Determining the ideal mix for your brand is an art, not a science.
Paid, earned, and owned media are all necessary parts of the content equation. Establishing a balance between the three, however, remains tricky for many brands. The most effective content marketing strategies are dynamic and receptive to change — think of a paid/earned/owned pie chart with flexible slice sizes.
Finding the best balance for your brand begins with identifying the content your audience naturally responds to and the channels that host a majority of your consumers’ brand interactions. Then, pinpoint the untapped groups you’d most like to reach — and get to work.
When leveraged effectively, earned media increases your brand’s authority and exposure. Earned media includes press coverage (product reviews, executive interviews, and media mentions), word-of-mouth recommendations, and social media buzz. Strategic earned media hits — typically garnered through proactive publicity outreach — can draw attention and traffic to owned media channels through both content distribution (links or videos embedded in media coverage) and social chatter (shared links and content discussion).
Earned media hits help to broaden the top of the purchase funnel. Audience interest might be piqued due to a brand mention on social media or write-up in their preferred news outlet, motivating customers to research your brand — or at the very least, instilling a sense of familiarity the next time they encounter your brand’s name.
For better or for worse, earned media gets your brand name on new consumers’ radars. Consider strategically increasing your positive earned media hits by strengthening relationships with social media influencers and proactively conducting PR outreach.
Owned media consists of the content channels that your brand has full control over: your website, blog, video channels, apps, marketing emails, brand social handles, etc. These platforms give marketers a chance to tell their brand stories the way they want to tell them, and to connect with users on a personal, unintrusive, and conversational level.
These are the channels that build lasting relationships and foster brand loyalty, converting consumers not only into repeat customers, but brand ambassadors. As Business.com puts it, marketers should use owned channels to “create content that nurtures users through the sales cycle and encourages engagement with strong calls to action and clear benefits.”
Are you looking to win the loyalty of one-time consumers? Would your product or service benefit from the cultivation of a brand community where core customers can exchange ideas? Owned channels create a unique opportunity for consumers to relate to a brand, identify other, like-minded consumers, and interact with personalized, service-oriented content.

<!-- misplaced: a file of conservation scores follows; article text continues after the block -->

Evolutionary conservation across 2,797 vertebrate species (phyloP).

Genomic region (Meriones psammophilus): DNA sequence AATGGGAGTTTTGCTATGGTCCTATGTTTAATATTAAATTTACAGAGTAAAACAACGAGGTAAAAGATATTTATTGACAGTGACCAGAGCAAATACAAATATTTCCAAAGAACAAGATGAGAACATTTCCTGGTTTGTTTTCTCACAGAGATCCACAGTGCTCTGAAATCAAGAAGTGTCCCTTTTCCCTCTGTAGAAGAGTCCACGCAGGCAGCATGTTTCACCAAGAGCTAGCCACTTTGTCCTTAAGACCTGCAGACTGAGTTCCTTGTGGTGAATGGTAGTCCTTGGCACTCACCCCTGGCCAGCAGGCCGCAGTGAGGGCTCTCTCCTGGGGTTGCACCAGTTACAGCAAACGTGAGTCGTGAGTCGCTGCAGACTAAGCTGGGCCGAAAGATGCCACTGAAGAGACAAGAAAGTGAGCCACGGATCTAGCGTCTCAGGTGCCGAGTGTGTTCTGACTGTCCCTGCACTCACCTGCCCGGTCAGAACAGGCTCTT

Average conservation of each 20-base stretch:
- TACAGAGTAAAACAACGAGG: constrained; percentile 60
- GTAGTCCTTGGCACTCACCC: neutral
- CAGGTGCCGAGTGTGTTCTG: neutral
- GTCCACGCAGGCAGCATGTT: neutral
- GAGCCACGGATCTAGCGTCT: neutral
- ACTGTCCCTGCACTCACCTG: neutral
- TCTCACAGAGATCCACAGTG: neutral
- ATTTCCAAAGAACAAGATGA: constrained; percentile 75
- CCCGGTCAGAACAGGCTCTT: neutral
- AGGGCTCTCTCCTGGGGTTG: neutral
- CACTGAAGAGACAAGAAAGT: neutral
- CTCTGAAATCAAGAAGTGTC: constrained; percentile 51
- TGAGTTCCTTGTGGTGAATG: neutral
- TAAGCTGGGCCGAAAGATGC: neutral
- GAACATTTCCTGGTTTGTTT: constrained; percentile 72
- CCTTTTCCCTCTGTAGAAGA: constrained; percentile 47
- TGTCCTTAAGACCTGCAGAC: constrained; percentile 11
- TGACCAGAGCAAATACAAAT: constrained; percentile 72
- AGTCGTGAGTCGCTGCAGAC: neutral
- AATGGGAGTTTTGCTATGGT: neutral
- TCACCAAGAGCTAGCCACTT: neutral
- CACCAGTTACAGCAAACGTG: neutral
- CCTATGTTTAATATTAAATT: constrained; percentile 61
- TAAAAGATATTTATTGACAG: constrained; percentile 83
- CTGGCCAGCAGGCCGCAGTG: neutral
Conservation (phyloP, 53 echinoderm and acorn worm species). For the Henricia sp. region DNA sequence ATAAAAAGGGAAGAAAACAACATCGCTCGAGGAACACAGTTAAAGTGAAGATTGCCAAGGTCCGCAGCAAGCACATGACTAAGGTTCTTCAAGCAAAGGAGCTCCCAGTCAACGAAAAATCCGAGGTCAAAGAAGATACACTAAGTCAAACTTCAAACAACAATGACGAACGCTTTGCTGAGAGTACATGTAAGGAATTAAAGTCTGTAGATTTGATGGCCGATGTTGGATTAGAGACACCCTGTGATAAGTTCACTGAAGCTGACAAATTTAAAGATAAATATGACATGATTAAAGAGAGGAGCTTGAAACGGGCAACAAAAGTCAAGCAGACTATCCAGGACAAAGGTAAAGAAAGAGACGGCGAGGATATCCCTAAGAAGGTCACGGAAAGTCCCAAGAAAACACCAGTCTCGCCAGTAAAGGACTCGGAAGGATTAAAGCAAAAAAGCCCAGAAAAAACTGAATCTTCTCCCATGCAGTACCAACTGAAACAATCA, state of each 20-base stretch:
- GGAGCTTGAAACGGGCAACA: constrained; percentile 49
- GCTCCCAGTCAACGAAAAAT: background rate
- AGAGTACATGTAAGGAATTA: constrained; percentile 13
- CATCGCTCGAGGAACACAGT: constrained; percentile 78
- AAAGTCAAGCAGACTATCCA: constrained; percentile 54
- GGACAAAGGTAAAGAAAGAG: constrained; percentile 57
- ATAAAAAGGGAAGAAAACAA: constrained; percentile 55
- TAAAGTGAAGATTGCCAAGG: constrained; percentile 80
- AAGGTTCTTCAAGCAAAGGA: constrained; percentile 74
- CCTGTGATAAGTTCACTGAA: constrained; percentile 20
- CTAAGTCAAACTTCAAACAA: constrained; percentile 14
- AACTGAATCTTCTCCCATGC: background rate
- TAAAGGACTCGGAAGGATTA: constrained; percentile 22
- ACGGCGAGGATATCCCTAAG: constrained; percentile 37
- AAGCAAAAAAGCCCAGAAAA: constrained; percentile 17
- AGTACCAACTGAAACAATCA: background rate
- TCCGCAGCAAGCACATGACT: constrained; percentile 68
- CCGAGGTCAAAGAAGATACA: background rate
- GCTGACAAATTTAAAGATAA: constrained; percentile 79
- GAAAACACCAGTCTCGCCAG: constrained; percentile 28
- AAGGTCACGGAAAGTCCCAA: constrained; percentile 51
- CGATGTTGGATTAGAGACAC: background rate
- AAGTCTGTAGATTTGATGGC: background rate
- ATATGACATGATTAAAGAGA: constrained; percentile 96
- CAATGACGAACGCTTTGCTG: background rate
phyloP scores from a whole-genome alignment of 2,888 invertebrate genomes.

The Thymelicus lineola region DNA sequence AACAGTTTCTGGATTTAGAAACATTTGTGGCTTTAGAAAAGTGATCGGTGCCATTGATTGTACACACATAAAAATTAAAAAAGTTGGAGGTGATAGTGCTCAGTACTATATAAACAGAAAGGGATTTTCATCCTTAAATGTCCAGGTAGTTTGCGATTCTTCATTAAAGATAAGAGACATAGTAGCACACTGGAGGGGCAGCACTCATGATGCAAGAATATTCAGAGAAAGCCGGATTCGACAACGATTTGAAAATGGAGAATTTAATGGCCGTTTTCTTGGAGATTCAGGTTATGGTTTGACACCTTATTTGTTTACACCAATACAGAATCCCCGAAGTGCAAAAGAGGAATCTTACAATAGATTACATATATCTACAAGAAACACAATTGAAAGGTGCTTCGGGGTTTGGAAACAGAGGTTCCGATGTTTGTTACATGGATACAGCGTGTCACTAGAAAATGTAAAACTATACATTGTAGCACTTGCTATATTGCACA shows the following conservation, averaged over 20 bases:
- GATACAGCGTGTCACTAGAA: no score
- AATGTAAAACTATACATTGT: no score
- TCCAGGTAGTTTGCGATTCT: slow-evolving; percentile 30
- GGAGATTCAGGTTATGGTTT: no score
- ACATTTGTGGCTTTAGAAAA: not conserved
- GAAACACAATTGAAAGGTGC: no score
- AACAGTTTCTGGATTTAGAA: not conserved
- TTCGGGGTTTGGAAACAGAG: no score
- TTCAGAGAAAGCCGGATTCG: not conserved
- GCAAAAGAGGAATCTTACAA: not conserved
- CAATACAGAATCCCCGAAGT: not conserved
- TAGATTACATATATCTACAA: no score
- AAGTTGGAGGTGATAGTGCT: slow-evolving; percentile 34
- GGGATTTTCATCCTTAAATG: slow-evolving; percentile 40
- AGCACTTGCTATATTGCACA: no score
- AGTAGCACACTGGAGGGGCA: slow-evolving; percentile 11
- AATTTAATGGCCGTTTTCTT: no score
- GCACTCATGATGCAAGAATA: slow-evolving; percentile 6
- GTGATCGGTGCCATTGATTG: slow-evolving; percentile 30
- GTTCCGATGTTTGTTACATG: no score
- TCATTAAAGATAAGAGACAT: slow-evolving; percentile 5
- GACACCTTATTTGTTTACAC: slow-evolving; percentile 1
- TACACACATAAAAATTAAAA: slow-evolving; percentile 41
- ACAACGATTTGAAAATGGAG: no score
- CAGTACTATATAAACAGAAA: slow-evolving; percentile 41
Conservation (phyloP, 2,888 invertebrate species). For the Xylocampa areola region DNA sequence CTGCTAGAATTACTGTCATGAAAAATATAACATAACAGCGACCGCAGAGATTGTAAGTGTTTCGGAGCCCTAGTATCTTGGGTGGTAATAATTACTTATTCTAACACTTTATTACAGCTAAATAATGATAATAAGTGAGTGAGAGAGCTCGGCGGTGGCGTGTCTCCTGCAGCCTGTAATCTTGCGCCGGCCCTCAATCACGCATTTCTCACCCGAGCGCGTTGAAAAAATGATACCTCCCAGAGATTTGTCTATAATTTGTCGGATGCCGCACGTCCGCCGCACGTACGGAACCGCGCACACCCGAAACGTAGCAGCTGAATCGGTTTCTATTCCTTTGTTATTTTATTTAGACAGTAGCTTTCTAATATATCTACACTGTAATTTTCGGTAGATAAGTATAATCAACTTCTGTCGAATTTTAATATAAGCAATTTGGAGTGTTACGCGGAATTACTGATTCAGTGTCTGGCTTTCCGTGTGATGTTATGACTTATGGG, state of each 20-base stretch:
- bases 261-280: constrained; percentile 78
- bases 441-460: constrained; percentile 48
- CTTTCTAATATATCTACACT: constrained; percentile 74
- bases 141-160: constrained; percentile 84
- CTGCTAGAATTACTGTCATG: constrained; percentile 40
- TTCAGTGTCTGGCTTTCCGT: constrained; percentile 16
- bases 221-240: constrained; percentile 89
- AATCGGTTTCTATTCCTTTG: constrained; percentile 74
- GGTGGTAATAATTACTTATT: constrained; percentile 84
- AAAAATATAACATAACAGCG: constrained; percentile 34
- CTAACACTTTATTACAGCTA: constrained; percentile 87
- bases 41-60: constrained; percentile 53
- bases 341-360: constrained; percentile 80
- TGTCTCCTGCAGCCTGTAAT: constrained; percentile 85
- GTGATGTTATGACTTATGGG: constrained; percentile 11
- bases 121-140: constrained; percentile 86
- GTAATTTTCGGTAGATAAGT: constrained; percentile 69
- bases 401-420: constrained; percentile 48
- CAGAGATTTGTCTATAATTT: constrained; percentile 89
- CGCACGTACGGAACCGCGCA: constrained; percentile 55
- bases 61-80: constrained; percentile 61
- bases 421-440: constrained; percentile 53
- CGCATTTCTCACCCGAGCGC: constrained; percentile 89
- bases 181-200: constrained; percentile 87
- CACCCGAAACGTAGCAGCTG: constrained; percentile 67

Paid media is perhaps the easiest of the channels to understand: it consists of any marketing or advertising that your company pays for. That includes broadcast spots, print advertising, search engine advertising, digital pay per click ads, native campaigns, sponsored social media posts, and more.
The purpose of paid media is fundamentally different from those of earned and owned media. Not only can it amplify your existing channels (think paid Tweets, promoted Facebook posts, etc.), but paid media strategists can actively seek untapped audiences and demand their attention.
“Right now ‘PEO’ is more like uppercase ‘P,’ lowercase ‘e,’ and lowercase ‘o,” says David Berkowitz for CMO.com. “[PEO is] increasingly driven by the media model, whereas when PEO started it was driven by the creative. Earned and owned media are still important, but right now paid is in the driver’s seat.” In an increasingly pay-for-play social media landscape, effective paid media placements successfully position your brand and its content above the general racket of the internet.
Your brand’s paid, earned and owned channels wield varying influence at each stage of the consumer funnel, and generating content that’s valuable at every stage of this process can broaden your audience and increase sales. To make the most your content marketing efforts, your team needs to understand how and where your audience consumes these three types of content — then look critically at where your brand can stand to dedicate more resources.
By addressing user expectations on each channel, marketers can improve their online credibility, engage in meaningful dialogue with consumers, and produce consistent, cross-platform results.
Longneck and Thunderfoot offer brand publishing services and strategies to transform your company blog into a sophisticated trade publication that drives visibility and influence in your market. Learn more about brand publishing here.